“We hold these truths to be self-evident…” is the ringing phrase that opens the most famous sentence in the American Declaration of Independence, published on this day in 1776.
That wasn’t how it was first written, and I have long loved the story of how it came to be the way we know it today. It’s the supreme example of good editing, and a wonderful lesson in good writing.
The Declaration was drafted by Thomas Jefferson, renowned then, as today, for the eloquence of his prose. But the person who turned its opening in something truly unforgettable was Jefferson’s fellow revolutionary (and my favourite Founding Father), Benjamin Franklin. Walter Isaacson, a Franklin biographer, explains:
On June 21, after he had finished a draft and incorporated some changes from Adams, Jefferson had a copy delivered to Franklin…Franklin made only a few small changes, but one of them was resounding. Using heavy backslashes, he crossed out the last three words of Jefferson’s phrase, “We hold these truths to be sacred and undeniable” and changed it to read: “We hold these truths to be self-evident.”
Genius. By sweeping away those big, windy adjectives (‘sacred and undeniable’) and replacing them with the unadorned simplicity of ‘self-evident’, Franklin makes the phrase, and the sentence, a hundred times more powerful.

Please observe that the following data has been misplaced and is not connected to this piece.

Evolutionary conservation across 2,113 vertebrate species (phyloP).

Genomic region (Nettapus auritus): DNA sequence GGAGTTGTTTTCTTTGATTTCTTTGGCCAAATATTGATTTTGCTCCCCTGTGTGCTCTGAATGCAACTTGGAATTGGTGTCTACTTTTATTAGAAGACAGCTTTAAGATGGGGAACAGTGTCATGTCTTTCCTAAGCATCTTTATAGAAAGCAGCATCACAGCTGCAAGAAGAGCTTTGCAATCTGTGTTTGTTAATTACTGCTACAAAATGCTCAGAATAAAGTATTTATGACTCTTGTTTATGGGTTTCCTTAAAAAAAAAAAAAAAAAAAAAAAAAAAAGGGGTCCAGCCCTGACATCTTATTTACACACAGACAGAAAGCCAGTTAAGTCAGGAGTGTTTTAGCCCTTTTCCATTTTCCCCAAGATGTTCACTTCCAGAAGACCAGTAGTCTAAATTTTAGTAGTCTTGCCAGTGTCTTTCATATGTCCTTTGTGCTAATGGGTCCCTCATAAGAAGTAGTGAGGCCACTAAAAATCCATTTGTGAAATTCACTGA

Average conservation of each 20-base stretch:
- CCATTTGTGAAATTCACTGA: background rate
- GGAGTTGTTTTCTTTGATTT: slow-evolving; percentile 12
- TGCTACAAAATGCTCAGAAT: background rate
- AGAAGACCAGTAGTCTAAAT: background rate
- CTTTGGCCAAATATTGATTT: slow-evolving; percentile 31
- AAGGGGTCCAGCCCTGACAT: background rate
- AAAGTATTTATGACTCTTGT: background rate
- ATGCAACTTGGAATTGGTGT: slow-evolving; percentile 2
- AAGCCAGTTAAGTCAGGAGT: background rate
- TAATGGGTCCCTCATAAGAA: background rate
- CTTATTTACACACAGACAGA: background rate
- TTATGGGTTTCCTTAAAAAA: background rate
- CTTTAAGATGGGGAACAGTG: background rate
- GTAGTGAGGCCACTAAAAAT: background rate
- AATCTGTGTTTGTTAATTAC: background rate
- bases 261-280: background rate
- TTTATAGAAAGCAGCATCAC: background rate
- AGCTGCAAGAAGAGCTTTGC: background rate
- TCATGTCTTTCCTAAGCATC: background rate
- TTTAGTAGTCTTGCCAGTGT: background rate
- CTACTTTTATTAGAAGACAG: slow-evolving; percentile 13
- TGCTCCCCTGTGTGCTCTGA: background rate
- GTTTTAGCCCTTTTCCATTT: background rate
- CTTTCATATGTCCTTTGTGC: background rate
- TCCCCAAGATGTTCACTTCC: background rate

Good style is never a superficial matter, and beneath Franklin’s modification lay a whole philosophy, as Isaacson goes on to explain:
The concept of “self-evident” truths came…from the scientific determinism of Isaac Newton and the analytic empiricism of Franklin’s close friend David Hume. Hume had distinguished between “synthetic” truths that describe matters of fact (such as “London is bigger than Philadelphia” ) and “analytic” truths that are self-evident by virtue of reason and definition. (“The angles of a triangle equal 180 degrees” or “All bachelors are unmarried.” ) When he chose the word “sacred,” Jefferson had suggested intentionally or unintentionally that the principle in question—the equality of men and their endowment by their creator with inalienable rights—was an assertion of religion. By changing it to “self-evident,” Franklin made it an assertion of rationality.
Happy birthday America.
(Isaacson's biography available here.)